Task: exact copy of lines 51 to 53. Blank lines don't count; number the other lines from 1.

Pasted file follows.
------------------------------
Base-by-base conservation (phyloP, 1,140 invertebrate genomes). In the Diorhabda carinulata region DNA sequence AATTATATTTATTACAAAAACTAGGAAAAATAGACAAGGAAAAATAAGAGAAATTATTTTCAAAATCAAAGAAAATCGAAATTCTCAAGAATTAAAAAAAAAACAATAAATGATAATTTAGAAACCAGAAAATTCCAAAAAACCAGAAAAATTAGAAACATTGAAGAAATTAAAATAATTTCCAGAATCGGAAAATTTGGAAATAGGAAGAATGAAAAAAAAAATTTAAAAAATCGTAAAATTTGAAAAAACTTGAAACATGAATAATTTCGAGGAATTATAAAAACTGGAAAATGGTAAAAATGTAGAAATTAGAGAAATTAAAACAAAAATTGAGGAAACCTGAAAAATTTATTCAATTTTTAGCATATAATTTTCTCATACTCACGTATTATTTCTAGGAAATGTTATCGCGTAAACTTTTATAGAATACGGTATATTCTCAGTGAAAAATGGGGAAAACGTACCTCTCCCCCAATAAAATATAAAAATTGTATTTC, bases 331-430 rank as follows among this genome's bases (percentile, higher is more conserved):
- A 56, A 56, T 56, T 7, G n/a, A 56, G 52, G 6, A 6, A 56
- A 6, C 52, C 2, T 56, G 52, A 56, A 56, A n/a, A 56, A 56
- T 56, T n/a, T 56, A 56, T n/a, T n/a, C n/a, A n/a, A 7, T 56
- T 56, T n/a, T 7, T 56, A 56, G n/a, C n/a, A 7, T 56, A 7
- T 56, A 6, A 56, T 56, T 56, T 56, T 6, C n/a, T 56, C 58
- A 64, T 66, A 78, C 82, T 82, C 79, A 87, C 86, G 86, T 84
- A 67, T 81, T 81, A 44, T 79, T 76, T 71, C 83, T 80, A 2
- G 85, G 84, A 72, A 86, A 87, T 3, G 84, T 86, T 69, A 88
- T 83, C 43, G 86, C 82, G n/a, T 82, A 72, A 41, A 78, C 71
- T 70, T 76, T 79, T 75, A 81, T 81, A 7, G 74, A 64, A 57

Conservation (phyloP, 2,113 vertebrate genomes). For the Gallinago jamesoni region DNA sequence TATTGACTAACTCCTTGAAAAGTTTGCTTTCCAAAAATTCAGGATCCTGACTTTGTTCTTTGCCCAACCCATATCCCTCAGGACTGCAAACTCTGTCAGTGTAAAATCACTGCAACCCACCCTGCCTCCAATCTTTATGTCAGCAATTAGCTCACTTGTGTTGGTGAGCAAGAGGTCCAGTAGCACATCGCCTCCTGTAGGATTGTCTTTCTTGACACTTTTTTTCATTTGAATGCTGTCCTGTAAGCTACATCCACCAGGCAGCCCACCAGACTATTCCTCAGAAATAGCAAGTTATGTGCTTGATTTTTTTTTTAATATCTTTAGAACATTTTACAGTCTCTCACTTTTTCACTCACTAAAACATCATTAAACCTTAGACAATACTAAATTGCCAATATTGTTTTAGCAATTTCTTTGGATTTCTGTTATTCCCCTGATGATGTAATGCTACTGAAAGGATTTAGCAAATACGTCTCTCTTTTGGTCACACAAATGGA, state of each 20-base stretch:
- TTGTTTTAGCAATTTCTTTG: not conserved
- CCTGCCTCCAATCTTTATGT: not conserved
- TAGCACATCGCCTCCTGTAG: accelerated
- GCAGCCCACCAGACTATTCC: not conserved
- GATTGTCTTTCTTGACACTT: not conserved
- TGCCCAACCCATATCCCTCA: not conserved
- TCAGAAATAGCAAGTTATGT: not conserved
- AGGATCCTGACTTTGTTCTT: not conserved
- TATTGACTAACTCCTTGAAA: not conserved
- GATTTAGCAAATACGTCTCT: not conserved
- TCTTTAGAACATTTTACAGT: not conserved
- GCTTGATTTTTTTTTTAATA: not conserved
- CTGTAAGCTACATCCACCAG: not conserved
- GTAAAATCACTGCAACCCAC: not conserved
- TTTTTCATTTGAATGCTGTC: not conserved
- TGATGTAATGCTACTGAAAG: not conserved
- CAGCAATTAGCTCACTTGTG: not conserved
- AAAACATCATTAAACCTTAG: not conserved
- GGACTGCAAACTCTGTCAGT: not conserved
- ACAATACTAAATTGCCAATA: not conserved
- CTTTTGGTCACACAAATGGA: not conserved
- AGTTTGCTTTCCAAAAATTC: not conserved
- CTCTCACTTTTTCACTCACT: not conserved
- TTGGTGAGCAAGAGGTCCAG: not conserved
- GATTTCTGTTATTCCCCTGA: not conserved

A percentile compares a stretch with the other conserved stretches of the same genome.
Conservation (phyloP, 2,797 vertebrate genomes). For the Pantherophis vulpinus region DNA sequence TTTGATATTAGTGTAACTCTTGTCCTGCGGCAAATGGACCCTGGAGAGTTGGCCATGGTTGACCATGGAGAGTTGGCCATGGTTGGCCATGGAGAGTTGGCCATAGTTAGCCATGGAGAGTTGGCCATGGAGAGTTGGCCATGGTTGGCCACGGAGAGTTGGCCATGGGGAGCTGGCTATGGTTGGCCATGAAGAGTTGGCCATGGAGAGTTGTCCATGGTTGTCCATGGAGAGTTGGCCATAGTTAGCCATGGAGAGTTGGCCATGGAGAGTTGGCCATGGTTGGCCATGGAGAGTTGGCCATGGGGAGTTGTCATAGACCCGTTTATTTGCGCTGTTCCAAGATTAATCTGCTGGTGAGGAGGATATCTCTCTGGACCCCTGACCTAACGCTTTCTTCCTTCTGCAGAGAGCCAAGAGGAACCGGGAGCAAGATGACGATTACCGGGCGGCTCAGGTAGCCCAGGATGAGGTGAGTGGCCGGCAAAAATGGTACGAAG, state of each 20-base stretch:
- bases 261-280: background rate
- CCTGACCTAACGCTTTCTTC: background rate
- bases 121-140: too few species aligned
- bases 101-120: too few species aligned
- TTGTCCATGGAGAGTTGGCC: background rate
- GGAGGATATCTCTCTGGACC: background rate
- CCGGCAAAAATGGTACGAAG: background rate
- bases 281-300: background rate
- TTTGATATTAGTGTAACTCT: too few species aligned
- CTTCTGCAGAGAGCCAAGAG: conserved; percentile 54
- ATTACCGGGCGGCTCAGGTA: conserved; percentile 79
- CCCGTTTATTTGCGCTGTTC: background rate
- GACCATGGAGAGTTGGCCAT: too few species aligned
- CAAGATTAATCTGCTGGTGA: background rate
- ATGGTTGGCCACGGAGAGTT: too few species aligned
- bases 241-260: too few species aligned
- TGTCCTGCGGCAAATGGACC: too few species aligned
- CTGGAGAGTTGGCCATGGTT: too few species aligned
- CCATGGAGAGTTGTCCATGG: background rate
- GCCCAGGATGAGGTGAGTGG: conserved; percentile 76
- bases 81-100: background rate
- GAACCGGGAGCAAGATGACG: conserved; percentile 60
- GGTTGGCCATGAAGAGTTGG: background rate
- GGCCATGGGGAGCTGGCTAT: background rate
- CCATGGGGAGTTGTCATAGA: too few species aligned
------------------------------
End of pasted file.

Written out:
- CCCGTTTATTTGCGCTGTTC: background rate
- GACCATGGAGAGTTGGCCAT: too few species aligned
- CAAGATTAATCTGCTGGTGA: background rate